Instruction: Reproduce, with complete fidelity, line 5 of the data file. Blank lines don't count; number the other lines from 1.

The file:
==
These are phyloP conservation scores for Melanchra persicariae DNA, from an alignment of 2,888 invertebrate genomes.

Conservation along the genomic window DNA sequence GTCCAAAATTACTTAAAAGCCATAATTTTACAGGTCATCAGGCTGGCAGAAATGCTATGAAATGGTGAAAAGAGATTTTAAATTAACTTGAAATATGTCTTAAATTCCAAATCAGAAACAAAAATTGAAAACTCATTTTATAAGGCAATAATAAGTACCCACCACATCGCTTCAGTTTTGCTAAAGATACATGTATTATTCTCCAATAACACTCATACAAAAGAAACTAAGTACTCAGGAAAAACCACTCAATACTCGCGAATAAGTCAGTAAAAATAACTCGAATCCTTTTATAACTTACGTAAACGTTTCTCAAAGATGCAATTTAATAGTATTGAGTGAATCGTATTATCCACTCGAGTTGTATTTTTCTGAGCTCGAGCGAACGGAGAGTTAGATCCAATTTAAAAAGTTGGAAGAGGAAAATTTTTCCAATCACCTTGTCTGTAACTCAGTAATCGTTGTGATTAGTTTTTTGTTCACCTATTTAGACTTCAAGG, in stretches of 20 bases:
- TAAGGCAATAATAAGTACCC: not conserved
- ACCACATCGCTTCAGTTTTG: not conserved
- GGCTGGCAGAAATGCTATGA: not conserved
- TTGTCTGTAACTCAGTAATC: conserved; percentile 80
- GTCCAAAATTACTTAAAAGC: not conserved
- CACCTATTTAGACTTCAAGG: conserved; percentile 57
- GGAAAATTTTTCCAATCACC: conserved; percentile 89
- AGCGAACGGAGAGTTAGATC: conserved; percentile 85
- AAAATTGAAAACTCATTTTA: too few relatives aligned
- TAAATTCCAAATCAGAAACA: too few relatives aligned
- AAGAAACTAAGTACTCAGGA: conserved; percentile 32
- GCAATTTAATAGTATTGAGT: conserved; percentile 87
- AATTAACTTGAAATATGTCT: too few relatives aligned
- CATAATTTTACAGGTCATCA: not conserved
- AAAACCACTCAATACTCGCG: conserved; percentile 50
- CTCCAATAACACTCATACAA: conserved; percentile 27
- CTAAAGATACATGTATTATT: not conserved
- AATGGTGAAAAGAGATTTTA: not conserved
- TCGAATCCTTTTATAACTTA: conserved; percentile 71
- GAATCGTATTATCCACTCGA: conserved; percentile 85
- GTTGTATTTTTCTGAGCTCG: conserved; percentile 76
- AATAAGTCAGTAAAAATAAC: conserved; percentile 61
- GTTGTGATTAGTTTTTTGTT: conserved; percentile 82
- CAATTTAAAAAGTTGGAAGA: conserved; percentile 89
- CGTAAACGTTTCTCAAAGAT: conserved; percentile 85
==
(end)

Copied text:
- GGCTGGCAGAAATGCTATGA: not conserved